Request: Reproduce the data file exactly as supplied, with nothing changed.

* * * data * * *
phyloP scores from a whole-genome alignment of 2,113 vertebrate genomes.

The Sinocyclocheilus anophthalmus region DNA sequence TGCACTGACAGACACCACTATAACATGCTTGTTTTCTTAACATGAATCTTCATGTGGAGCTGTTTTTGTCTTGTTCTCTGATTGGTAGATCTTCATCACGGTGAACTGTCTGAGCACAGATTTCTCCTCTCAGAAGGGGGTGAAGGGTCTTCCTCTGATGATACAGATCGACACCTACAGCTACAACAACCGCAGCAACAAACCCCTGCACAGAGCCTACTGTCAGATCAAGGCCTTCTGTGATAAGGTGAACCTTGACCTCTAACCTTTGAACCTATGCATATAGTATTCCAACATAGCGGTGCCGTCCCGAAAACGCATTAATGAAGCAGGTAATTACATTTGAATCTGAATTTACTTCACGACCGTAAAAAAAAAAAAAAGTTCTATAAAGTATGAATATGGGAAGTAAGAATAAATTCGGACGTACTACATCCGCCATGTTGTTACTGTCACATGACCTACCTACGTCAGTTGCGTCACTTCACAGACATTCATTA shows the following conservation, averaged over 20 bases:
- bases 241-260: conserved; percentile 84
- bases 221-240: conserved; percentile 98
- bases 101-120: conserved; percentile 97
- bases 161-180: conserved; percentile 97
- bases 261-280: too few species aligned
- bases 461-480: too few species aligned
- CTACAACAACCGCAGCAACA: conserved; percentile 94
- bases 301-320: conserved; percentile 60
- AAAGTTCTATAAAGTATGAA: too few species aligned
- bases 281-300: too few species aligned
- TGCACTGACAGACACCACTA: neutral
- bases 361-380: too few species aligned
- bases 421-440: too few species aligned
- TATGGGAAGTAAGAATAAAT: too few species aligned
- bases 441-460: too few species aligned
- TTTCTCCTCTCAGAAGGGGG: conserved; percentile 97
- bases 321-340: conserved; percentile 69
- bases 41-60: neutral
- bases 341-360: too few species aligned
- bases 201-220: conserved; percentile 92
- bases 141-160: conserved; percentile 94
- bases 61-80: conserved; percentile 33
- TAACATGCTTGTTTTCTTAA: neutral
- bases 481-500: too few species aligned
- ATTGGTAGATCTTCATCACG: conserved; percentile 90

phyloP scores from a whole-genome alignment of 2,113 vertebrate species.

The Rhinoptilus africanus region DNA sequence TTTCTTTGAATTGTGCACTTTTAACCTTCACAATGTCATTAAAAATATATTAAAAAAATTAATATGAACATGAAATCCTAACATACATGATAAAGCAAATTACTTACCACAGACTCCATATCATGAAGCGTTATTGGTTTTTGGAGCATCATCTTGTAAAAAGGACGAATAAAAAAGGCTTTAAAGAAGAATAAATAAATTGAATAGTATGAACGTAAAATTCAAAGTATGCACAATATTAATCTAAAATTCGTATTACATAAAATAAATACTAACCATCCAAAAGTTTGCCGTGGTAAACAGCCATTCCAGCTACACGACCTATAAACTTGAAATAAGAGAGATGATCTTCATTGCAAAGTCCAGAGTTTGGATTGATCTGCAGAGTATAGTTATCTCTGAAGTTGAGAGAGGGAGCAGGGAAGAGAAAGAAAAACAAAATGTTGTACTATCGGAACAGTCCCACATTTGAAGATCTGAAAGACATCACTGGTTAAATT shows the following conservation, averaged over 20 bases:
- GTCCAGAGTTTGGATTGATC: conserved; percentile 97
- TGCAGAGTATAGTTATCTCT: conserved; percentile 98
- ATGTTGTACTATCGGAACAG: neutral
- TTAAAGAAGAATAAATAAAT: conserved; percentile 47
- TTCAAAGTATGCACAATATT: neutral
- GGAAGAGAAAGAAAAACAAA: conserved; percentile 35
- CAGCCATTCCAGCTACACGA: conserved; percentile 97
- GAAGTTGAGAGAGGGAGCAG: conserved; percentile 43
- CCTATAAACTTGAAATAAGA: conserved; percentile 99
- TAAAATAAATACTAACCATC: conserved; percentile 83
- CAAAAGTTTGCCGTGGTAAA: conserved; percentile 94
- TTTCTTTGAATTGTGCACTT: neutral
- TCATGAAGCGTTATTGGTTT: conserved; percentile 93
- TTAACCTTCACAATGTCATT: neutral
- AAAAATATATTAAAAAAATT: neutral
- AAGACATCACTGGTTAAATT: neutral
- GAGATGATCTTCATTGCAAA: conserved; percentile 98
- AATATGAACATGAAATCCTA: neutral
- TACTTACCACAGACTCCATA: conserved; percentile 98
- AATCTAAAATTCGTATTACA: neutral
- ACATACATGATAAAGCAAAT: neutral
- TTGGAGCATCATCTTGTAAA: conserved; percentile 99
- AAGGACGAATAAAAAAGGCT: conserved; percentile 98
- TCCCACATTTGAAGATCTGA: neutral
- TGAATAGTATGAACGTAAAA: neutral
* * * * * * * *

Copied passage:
phyloP scores from a whole-genome alignment of 2,113 vertebrate genomes.

The Sinocyclocheilus anophthalmus region DNA sequence TGCACTGACAGACACCACTATAACATGCTTGTTTTCTTAACATGAATCTTCATGTGGAGCTGTTTTTGTCTTGTTCTCTGATTGGTAGATCTTCATCACGGTGAACTGTCTGAGCACAGATTTCTCCTCTCAGAAGGGGGTGAAGGGTCTTCCTCTGATGATACAGATCGACACCTACAGCTACAACAACCGCAGCAACAAACCCCTGCACAGAGCCTACTGTCAGATCAAGGCCTTCTGTGATAAGGTGAACCTTGACCTCTAACCTTTGAACCTATGCATATAGTATTCCAACATAGCGGTGCCGTCCCGAAAACGCATTAATGAAGCAGGTAATTACATTTGAATCTGAATTTACTTCACGACCGTAAAAAAAAAAAAAAGTTCTATAAAGTATGAATATGGGAAGTAAGAATAAATTCGGACGTACTACATCCGCCATGTTGTTACTGTCACATGACCTACCTACGTCAGTTGCGTCACTTCACAGACATTCATTA shows the following conservation, averaged over 20 bases:
- bases 241-260: conserved; percentile 84
- bases 221-240: conserved; percentile 98
- bases 101-120: conserved; percentile 97
- bases 161-180: conserved; percentile 97
- bases 261-280: too few species aligned
- bases 461-480: too few species aligned
- CTACAACAACCGCAGCAACA: conserved; percentile 94
- bases 301-320: conserved; percentile 60
- AAAGTTCTATAAAGTATGAA: too few species aligned
- bases 281-300: too few species aligned
- TGCACTGACAGACACCACTA: neutral
- bases 361-380: too few species aligned
- bases 421-440: too few species aligned
- TATGGGAAGTAAGAATAAAT: too few species aligned
- bases 441-460: too few species aligned
- TTTCTCCTCTCAGAAGGGGG: conserved; percentile 97
- bases 321-340: conserved; percentile 69
- bases 41-60: neutral
- bases 341-360: too few species aligned
- bases 201-220: conserved; percentile 92
- bases 141-160: conserved; percentile 94
- bases 61-80: conserved; percentile 33
- TAACATGCTTGTTTTCTTAA: neutral
- bases 481-500: too few species aligned
- ATTGGTAGATCTTCATCACG: conserved; percentile 90

phyloP scores from a whole-genome alignment of 2,113 vertebrate species.

The Rhinoptilus africanus region DNA sequence TTTCTTTGAATTGTGCACTTTTAACCTTCACAATGTCATTAAAAATATATTAAAAAAATTAATATGAACATGAAATCCTAACATACATGATAAAGCAAATTACTTACCACAGACTCCATATCATGAAGCGTTATTGGTTTTTGGAGCATCATCTTGTAAAAAGGACGAATAAAAAAGGCTTTAAAGAAGAATAAATAAATTGAATAGTATGAACGTAAAATTCAAAGTATGCACAATATTAATCTAAAATTCGTATTACATAAAATAAATACTAACCATCCAAAAGTTTGCCGTGGTAAACAGCCATTCCAGCTACACGACCTATAAACTTGAAATAAGAGAGATGATCTTCATTGCAAAGTCCAGAGTTTGGATTGATCTGCAGAGTATAGTTATCTCTGAAGTTGAGAGAGGGAGCAGGGAAGAGAAAGAAAAACAAAATGTTGTACTATCGGAACAGTCCCACATTTGAAGATCTGAAAGACATCACTGGTTAAATT shows the following conservation, averaged over 20 bases:
- GTCCAGAGTTTGGATTGATC: conserved; percentile 97
- TGCAGAGTATAGTTATCTCT: conserved; percentile 98
- ATGTTGTACTATCGGAACAG: neutral
- TTAAAGAAGAATAAATAAAT: conserved; percentile 47
- TTCAAAGTATGCACAATATT: neutral
- GGAAGAGAAAGAAAAACAAA: conserved; percentile 35
- CAGCCATTCCAGCTACACGA: conserved; percentile 97
- GAAGTTGAGAGAGGGAGCAG: conserved; percentile 43
- CCTATAAACTTGAAATAAGA: conserved; percentile 99
- TAAAATAAATACTAACCATC: conserved; percentile 83
- CAAAAGTTTGCCGTGGTAAA: conserved; percentile 94
- TTTCTTTGAATTGTGCACTT: neutral
- TCATGAAGCGTTATTGGTTT: conserved; percentile 93
- TTAACCTTCACAATGTCATT: neutral
- AAAAATATATTAAAAAAATT: neutral
- AAGACATCACTGGTTAAATT: neutral
- GAGATGATCTTCATTGCAAA: conserved; percentile 98
- AATATGAACATGAAATCCTA: neutral
- TACTTACCACAGACTCCATA: conserved; percentile 98
- AATCTAAAATTCGTATTACA: neutral
- ACATACATGATAAAGCAAAT: neutral
- TTGGAGCATCATCTTGTAAA: conserved; percentile 99
- AAGGACGAATAAAAAAGGCT: conserved; percentile 98
- TCCCACATTTGAAGATCTGA: neutral
- TGAATAGTATGAACGTAAAA: neutral